Q: How do sports and entertainment companies prepare for a black swan like a global pandemic?

In life, and certainly in leadership, you cannot control everything that happens to you, but you can always control your reaction to any situation.

I’m CEO of a company called Electronic Gaming Federation, which is essentially an intercollegiate varsity-level esports league and governing body. In two weeks, we took our spring plan, which was to host regional in-person tournaments around the country, and we turned it into an exclusively online national tournament. We had 41 Division I universities competing in Rocket League, being streamed on Twitch, Mixer and YouTube. We were talking to the schools directly during the crisis, when they were still trying to get kids off campus. It was a surreal time. They were dealing with much more important issues, but we’re working with schools and saying, hey, we can create some normalcy for these students who are now forced to go home, and this way they can keep their connections with the schools.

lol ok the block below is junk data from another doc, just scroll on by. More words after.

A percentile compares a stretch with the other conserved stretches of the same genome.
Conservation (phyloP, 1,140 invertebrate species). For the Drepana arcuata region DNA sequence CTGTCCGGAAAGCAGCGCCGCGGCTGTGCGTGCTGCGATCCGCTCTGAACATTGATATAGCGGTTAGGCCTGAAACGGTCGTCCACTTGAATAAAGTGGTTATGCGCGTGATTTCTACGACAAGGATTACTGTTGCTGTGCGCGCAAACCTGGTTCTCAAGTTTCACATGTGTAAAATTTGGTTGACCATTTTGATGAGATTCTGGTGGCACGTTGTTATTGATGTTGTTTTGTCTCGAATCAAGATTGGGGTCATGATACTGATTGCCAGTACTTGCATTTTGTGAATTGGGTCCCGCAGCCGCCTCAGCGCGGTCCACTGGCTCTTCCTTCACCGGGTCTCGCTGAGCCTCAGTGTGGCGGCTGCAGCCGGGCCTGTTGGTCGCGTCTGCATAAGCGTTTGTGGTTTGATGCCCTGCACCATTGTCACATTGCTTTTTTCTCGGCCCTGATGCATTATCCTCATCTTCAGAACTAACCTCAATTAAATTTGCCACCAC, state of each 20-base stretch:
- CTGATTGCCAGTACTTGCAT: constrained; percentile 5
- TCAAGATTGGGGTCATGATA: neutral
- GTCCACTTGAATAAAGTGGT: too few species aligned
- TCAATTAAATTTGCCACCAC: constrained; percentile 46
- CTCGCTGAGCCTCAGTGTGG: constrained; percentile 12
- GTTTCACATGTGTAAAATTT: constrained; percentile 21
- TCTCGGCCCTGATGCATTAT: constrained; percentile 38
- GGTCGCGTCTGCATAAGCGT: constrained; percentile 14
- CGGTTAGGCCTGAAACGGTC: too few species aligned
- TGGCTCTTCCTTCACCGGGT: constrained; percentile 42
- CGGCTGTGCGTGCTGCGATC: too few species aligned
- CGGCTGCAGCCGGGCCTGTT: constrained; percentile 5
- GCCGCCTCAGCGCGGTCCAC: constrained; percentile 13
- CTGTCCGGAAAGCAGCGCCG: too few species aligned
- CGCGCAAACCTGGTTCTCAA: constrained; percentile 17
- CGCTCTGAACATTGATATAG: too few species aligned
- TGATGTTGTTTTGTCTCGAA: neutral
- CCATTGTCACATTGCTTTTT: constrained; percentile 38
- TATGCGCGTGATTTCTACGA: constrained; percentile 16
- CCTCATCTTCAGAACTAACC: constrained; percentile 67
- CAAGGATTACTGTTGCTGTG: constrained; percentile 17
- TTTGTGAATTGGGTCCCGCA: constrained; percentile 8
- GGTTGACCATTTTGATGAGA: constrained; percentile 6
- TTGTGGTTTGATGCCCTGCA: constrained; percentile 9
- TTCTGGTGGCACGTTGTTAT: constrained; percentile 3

Q: Is there going to be anything left of the music industry as we once knew it?

If this issue happened 20 years ago, maybe 30 years ago, it wouldn’t have hurt the music industry to the same degree because most revenues were made of album sales. You toured in order to sell albums. Obviously, that has completely inverted (a great example of what we might see as changing models in media from the pandemic) to where all the money is being made in the touring. What an interesting time to see how models evolve.

Right now, I have not seen a lot of great execution of live music during the pandemic. I’ve seen a lot of attempts that I applaud wholeheartedly, but replicating the quality of a live music experience is challenging with any technology.

On the positive side, with the music industry, is that everyone can be writing and perhaps recording during this window. There may be this musical phoenix that rises from the ashes when this is all done, because artists are able to keep the creative process rolling during this time. They don’t have to be together to do that. It is a different situation than with theatrical productions, which had to halt globally, given safety protocols. How does that industry strategize getting these productions underway post-COVID for releases to be available quickly?

I’m a romantic and an optimist, and I think that we’ll all go back to wanting to do live events, as soon as we possibly can. There may be a silver lining in this for all of us.